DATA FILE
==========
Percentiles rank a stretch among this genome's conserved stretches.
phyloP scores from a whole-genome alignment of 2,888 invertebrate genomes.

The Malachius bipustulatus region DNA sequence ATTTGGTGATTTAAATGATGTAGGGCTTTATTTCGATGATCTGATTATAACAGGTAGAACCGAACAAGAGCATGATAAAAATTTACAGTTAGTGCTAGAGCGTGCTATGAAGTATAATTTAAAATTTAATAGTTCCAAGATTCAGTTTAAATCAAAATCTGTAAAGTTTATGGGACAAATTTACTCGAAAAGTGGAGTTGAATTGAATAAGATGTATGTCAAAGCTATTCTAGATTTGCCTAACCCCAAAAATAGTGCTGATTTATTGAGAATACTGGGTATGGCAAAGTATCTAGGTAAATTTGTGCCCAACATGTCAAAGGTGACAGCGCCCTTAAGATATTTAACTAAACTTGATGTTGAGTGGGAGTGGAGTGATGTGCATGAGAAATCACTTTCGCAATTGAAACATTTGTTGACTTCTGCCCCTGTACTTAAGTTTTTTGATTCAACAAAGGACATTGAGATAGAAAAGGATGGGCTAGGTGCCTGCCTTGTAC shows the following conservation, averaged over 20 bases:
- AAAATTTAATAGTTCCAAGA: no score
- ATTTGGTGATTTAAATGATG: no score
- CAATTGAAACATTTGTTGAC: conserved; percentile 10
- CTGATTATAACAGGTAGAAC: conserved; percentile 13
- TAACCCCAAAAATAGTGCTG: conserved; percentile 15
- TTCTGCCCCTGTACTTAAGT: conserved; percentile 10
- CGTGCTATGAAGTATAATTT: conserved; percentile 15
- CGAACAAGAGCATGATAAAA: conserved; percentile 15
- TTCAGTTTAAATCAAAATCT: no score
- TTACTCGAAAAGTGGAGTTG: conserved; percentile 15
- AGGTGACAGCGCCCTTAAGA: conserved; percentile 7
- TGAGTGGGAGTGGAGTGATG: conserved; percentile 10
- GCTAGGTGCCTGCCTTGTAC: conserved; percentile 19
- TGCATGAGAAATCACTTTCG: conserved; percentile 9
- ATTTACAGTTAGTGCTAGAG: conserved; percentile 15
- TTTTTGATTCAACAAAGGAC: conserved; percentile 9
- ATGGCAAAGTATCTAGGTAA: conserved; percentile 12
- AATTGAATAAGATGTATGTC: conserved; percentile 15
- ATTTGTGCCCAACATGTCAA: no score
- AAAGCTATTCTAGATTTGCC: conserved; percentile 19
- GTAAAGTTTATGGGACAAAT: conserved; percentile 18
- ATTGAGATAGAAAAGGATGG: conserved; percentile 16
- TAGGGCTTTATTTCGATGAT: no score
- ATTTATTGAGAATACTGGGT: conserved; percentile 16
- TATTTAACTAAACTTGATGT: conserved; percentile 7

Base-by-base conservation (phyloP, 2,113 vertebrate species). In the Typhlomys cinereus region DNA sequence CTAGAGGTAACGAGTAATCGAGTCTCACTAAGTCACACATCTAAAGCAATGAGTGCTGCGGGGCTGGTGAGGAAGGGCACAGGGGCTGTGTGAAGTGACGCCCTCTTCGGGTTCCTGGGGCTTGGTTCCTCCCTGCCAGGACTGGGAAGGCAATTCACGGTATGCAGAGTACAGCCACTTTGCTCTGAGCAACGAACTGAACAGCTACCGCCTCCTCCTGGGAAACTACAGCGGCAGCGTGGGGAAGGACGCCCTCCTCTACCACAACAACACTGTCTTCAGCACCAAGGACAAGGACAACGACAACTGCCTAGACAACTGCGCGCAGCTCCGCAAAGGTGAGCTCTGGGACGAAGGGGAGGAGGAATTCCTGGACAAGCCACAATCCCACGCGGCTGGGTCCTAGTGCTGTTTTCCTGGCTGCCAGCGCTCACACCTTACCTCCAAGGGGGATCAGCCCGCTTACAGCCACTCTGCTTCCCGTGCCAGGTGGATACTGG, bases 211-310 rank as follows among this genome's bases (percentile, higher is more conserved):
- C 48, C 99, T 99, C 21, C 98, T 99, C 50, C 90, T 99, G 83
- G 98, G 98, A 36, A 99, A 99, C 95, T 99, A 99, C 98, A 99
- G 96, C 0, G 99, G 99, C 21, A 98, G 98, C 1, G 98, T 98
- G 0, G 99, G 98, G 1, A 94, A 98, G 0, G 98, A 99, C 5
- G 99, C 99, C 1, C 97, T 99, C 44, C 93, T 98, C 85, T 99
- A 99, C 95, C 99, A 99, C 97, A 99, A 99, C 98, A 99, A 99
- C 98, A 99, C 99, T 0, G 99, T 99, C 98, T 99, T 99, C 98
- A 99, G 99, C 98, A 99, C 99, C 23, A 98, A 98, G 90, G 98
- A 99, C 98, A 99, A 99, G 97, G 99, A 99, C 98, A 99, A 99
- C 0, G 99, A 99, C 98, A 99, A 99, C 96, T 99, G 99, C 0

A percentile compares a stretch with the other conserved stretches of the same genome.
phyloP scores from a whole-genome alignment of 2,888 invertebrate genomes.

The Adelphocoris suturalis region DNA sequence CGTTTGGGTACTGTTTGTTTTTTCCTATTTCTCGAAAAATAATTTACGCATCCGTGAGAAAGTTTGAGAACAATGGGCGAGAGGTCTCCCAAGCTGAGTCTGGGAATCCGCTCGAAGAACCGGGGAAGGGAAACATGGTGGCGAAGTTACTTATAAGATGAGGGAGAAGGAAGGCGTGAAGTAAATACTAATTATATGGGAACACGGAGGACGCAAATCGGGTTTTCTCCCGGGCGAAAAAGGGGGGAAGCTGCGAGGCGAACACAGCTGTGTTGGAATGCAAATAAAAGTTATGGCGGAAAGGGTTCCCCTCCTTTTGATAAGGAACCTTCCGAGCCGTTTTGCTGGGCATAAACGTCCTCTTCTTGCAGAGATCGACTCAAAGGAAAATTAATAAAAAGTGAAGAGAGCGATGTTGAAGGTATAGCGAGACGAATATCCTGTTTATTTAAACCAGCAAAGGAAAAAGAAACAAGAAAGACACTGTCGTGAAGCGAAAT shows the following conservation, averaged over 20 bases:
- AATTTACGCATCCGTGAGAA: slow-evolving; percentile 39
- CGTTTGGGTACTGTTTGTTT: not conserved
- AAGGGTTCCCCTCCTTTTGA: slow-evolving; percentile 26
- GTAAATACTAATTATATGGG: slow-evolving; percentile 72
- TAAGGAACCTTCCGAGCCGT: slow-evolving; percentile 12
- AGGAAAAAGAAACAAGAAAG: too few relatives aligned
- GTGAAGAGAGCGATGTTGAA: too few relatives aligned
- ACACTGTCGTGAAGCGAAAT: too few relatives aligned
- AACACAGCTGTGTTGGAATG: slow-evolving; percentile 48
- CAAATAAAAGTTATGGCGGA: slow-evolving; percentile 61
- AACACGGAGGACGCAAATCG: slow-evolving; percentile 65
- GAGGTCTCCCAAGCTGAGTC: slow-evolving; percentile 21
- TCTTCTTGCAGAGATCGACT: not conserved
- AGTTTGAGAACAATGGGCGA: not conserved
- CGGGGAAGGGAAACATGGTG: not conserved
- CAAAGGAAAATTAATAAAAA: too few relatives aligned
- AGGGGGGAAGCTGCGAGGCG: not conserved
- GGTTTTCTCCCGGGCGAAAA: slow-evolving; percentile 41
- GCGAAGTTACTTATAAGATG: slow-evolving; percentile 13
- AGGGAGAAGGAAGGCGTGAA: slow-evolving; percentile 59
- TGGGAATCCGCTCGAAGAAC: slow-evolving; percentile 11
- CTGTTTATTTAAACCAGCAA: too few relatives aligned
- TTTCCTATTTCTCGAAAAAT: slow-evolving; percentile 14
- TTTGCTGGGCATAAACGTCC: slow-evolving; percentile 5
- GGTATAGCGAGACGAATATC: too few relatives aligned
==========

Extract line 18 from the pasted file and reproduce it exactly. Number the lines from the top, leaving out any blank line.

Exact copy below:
- ATTTACAGTTAGTGCTAGAG: conserved; percentile 15